What They Don’t Tell You About Sanctions

By Gesu Antonio Baez
Twitter: @JesusABaez

Early this year, Former US President Obama (in one of his final moves as president) signed an executive order to lift economic sanctions against the East African state of Sudan, in efforts to resume economic activity between the two countries which has been blocked for more than two decades. The Arab League and Sudanese government rejoiced, promising to impress the USA during the six month probation period required prior to the lift taking on full effect.  Yet many rights organisation such as Human Rights Watch cried that it was much too early to be lenient on a country where conflict still ensues in both the western state of Darfur and at the southern border with South Sudan.

One thing about embargoes that nobody tells you much about is how very much “in your face” they are, especially in the everyday life. It was the first thing I noticed when I found myself in Khartoum; something I noticed much more than the vast sea of dessert terrain that you are bewildered by right before landing in the Sudanese capital.

You see it in the endless amount of Chinese products available in the stores – from soaps to TVs and cars (among the few countries trading with Sudan). You notice it when you go into a store to try and buy simple things – such as toothpaste – only to realise the entire city had run out of stock. More notably, you notice when you try to make card payments and your bank suddenly freezes access to your funds, punishment for being in a “rogue state”.

But apart from the banal things in life that can make the everyday in Sudan rather stressful, you notice it more on the issues where they matter the most, such as healthcare. In the town of El Obeid located in the state of North Kurdufan, I spoke with hospital staff and NGO workers who have been trying to scrap the little funds they could to provide continued medical training in OB/GYN ultrasound to key personnel; training that was vital in order to ensure quality services to pregnant mothers (according to the World Bank, Sudan suffers from a maternal mortality rate that is at 311 deaths for every 100,000 live births whereas the USA is at 14 deaths and the UK at 9). One of the many effects of the embargo is that in addition to a trade ban, funds for development were also diverted from the country, with aid money being given only for humanitarian efforts in Darfur, as Plan International Sudan representatives explain to me on the ground. The reasoning is fair enough, but it had a detrimental effect on a country whose citizens wanted it to progress. Many have taken desperate measures and into their own hands, as this was explained to me when I learned Ministry of Health staff in North Kurdufan State putting together a pool of funds from their own salaries (which were far from adequate) in order to pull together the finances to invest in improving maternal health services, such as vital training and acquiring key medical devices.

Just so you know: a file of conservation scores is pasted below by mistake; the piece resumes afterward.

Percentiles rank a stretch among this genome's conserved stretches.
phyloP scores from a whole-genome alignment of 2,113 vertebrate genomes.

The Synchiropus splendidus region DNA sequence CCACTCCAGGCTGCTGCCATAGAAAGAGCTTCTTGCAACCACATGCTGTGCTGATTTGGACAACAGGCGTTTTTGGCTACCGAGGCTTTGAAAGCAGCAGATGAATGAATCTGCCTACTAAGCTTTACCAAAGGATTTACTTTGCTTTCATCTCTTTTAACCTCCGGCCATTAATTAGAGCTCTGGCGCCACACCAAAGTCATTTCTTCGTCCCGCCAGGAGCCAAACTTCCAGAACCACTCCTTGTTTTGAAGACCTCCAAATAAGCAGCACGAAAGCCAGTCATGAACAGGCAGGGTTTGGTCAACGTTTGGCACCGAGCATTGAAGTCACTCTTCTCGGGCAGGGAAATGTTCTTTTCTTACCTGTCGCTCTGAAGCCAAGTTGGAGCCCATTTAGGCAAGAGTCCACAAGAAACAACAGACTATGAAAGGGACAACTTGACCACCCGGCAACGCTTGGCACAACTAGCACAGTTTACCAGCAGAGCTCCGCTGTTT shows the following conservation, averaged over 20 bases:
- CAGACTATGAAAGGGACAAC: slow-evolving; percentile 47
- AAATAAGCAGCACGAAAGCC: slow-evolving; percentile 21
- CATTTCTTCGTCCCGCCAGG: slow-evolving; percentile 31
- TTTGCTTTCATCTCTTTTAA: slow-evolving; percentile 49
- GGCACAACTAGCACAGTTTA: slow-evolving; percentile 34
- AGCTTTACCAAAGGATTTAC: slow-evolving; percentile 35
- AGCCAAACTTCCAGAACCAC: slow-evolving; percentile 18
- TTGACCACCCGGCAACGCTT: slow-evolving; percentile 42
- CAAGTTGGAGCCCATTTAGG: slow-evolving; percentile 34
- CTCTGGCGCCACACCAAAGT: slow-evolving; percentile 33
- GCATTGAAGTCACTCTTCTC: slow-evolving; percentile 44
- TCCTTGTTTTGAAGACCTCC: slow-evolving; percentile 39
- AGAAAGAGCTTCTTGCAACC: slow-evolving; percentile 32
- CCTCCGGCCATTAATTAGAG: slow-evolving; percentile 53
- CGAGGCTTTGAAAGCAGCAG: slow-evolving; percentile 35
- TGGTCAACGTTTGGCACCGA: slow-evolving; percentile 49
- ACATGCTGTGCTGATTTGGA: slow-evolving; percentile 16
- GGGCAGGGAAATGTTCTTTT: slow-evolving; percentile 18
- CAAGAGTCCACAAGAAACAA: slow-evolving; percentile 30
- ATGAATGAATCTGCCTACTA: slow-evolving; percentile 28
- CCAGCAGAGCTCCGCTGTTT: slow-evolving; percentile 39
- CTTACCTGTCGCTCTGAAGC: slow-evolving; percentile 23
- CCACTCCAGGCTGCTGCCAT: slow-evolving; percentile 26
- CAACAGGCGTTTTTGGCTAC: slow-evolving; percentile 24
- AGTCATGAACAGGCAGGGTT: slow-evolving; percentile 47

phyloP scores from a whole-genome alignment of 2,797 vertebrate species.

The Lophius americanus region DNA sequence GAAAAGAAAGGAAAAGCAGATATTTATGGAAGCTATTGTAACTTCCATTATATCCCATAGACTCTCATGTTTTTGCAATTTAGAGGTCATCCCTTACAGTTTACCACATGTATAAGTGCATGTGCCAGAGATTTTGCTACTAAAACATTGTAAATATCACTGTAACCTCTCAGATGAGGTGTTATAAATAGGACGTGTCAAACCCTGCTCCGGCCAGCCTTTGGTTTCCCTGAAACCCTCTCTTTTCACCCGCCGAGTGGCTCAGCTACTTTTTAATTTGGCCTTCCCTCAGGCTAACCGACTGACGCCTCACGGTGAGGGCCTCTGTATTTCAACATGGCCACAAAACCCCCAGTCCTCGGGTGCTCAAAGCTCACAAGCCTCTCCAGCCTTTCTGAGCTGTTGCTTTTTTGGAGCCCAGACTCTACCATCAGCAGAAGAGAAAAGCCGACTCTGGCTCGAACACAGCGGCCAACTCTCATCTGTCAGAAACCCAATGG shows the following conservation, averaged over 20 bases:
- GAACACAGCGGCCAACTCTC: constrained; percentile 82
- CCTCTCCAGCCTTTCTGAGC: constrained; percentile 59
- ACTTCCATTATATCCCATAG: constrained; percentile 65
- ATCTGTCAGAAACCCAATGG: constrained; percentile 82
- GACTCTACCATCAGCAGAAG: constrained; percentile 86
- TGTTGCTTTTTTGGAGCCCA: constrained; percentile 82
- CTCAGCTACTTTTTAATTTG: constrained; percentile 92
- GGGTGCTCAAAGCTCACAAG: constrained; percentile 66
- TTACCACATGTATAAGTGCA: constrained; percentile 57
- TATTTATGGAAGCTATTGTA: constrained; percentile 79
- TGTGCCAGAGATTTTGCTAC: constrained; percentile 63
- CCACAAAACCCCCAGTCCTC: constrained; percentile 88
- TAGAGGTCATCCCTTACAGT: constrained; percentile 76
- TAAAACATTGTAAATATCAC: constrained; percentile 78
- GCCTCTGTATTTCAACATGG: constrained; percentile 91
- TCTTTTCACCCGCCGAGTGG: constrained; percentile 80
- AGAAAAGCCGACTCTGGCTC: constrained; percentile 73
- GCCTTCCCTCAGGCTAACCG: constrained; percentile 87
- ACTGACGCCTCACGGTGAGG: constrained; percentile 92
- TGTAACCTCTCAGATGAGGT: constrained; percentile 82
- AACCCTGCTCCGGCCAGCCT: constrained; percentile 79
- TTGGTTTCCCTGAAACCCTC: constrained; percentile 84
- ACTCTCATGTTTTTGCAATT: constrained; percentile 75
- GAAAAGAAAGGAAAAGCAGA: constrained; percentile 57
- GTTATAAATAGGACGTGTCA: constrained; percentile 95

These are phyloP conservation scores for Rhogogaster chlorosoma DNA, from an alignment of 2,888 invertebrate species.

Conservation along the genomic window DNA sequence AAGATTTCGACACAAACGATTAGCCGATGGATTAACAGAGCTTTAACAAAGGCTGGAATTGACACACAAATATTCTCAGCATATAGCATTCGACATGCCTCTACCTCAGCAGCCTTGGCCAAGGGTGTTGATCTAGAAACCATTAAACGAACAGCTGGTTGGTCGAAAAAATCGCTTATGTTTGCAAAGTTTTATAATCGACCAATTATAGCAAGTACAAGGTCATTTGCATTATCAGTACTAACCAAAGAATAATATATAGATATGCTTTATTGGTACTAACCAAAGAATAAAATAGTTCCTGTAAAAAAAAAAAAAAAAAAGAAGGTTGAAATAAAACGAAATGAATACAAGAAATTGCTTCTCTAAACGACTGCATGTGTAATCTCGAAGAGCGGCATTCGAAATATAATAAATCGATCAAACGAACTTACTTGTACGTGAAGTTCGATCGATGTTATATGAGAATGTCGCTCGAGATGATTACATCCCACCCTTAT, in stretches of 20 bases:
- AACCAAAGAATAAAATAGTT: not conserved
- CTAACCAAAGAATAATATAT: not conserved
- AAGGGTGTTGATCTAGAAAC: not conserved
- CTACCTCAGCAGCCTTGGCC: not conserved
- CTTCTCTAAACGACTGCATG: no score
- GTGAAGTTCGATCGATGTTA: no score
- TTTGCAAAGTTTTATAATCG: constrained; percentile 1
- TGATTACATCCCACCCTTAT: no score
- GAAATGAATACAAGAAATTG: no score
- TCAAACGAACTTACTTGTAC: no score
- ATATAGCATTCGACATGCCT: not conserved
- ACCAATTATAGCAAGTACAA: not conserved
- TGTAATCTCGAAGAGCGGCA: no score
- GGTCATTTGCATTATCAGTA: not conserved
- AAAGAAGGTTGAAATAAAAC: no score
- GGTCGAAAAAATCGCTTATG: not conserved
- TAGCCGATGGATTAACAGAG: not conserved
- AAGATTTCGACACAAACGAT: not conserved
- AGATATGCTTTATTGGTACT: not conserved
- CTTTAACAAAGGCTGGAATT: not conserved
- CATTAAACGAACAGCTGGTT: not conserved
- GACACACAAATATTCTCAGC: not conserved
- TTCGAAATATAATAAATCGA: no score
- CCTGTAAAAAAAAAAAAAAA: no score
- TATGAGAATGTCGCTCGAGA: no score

If there is one thing that the US policy of implementing embargoes has proven it’s that there isn’t concrete results that demonstrate its effectiveness. From Cuba to Iran, the goals of the US government for embargoes leading to regime change hasn’t progressed to any and ultimately, it hurts the people of the target country more than it hurts the regime. Despite lamenting on the relaxing of the embargo on Sudan, Human Rights Watch actually explained back in 2002 when referring to the Cuban embargo, that embargoes themselves have no effect in promoting human rights or any change as they are nothing more than a “failed policy”.

The embargo has kept Sudan from actually developing internally and according to a UNICEF Report economic growth results in lower levels of conflict and economic policies aimed to improve the economic output of the country actually serve as both peacekeeping and conflict prevention agents. It’s via development that conflict can actually be reduced as it increases opportunities for the disenfranchised, particularly the 19.50% of Sudan’s population which is unemployed. Building the commodities of the countries and increasing its access to the global market are important factors in this and therefore if reducing the violence in Darfur and Southern Sudan was the aim of the US’s policy, then for this it has failed miserably – Darfur still remains a region in the midst of tension and the Nuba mountains are now seeing more violence.

Which is why in order to keep the peace and ensure progress for Sudan, newly elected US President Donald Trump will have to honour the executive order made by his predecessor. As of late, Trump has been no friend to Sudan – the country is among the six under the travel ban and even before his election, Trump tweeted his disdain for the US marines not being allowed to have a presence in the country back in 2012 as it’s such a “small country”. But if Trump is serious about bringing safety to American borders as he constantly declares, then that starts with working with countries and fostering both negotiation and economic liberties. This means lifting the economic embargo is a crucial factor in achieving this.

The Sudanese let out a sigh of relief when Obama signed in the executive order and then held their breaths once more as Trump placed the ban only two weeks after. At present, the Sudanese people are still holding their breaths, waiting for the Trump administrations next move. For the sake of stability in the region, let’s hope it’s one of relief.

Gesu Antonio Baez

Twitter: @JesusABaez
Website: www.jesusanthonybaez.com